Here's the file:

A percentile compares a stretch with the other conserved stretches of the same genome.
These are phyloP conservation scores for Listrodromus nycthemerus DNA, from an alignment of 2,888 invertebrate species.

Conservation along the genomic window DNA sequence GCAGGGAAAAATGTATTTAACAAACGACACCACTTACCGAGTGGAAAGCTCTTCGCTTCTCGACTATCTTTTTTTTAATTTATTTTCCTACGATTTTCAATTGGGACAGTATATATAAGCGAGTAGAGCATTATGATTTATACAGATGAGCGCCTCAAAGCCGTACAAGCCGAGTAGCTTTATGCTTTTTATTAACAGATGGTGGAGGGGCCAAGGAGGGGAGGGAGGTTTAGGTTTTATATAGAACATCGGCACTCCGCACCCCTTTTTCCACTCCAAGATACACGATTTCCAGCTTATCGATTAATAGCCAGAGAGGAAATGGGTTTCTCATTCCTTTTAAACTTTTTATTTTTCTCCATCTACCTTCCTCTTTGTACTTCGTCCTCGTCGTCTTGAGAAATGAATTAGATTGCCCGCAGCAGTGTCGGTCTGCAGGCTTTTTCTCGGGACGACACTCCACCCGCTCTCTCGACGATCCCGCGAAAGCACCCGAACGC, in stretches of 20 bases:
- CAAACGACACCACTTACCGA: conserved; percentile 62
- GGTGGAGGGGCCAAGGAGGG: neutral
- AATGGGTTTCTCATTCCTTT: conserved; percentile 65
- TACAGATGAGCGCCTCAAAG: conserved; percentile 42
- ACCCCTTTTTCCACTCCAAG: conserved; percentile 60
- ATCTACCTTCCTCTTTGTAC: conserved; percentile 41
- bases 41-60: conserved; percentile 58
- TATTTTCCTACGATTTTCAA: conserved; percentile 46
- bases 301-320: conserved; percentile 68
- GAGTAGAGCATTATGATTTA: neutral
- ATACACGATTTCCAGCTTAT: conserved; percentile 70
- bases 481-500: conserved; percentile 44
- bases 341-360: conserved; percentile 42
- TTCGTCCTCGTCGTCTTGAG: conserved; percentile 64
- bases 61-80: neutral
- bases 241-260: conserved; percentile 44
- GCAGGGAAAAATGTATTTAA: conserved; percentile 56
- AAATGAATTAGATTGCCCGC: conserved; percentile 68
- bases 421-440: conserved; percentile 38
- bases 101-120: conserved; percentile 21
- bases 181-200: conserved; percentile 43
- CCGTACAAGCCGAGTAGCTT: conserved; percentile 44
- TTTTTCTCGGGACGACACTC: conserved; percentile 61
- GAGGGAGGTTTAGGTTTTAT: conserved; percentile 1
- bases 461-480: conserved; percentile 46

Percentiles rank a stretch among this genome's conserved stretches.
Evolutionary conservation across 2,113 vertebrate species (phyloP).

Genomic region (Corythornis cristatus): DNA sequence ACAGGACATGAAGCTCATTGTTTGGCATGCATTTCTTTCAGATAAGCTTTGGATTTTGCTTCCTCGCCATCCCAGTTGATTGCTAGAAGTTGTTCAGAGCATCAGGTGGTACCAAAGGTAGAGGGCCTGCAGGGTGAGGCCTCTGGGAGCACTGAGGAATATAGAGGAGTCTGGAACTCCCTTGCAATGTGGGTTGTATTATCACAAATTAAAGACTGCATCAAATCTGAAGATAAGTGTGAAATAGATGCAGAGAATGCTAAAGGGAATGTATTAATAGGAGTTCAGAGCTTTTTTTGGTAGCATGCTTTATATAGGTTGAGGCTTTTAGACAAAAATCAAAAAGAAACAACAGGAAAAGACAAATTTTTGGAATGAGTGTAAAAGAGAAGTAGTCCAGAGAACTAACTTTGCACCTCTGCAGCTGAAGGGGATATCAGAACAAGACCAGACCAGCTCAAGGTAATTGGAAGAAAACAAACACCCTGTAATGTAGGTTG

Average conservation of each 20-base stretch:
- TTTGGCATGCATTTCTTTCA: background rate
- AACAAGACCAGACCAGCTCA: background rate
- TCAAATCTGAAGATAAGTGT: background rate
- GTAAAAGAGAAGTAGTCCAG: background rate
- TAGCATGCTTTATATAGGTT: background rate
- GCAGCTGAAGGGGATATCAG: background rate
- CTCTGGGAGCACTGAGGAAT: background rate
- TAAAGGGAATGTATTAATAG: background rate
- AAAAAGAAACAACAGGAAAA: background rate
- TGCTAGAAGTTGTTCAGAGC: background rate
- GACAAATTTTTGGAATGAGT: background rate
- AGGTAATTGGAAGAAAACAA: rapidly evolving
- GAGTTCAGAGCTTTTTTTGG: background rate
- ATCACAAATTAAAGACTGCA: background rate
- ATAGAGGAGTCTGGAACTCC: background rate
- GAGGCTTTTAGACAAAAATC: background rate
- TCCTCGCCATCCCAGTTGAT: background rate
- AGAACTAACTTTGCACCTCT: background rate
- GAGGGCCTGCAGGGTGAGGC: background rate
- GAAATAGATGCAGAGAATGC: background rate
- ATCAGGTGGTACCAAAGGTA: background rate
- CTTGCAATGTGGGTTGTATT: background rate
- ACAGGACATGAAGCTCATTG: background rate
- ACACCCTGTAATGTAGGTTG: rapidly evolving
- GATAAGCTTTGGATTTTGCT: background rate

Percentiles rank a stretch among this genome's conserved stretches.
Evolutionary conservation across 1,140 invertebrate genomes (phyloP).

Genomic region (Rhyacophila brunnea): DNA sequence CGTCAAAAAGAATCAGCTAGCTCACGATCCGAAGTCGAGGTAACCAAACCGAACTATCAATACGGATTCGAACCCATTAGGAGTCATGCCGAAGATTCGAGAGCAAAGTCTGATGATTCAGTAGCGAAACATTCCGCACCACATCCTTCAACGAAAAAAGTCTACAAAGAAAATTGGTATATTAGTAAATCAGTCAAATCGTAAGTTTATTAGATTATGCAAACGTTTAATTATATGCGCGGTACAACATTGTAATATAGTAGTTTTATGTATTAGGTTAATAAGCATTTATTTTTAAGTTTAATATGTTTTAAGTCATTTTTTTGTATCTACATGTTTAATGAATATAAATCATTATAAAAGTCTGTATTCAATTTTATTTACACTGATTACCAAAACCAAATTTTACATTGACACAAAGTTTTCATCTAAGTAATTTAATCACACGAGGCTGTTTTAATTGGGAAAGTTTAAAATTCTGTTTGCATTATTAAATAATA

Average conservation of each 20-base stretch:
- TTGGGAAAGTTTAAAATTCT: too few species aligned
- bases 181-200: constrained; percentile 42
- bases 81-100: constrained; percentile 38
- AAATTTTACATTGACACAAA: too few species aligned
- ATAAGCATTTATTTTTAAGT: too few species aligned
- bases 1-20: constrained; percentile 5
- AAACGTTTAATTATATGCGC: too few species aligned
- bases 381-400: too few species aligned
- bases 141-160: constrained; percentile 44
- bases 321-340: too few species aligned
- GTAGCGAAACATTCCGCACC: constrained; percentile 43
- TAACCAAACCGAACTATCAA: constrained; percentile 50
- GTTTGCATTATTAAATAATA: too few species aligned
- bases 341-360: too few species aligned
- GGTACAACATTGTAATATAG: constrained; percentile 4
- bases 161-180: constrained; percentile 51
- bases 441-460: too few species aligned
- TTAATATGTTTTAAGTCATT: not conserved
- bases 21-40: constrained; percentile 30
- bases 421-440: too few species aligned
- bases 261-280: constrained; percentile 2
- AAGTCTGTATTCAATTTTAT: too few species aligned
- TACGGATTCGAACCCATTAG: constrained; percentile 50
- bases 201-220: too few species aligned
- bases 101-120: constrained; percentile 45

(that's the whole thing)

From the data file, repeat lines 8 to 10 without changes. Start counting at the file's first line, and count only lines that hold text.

- ACCCCTTTTTCCACTCCAAG: conserved; percentile 60
- ATCTACCTTCCTCTTTGTAC: conserved; percentile 41
- bases 41-60: conserved; percentile 58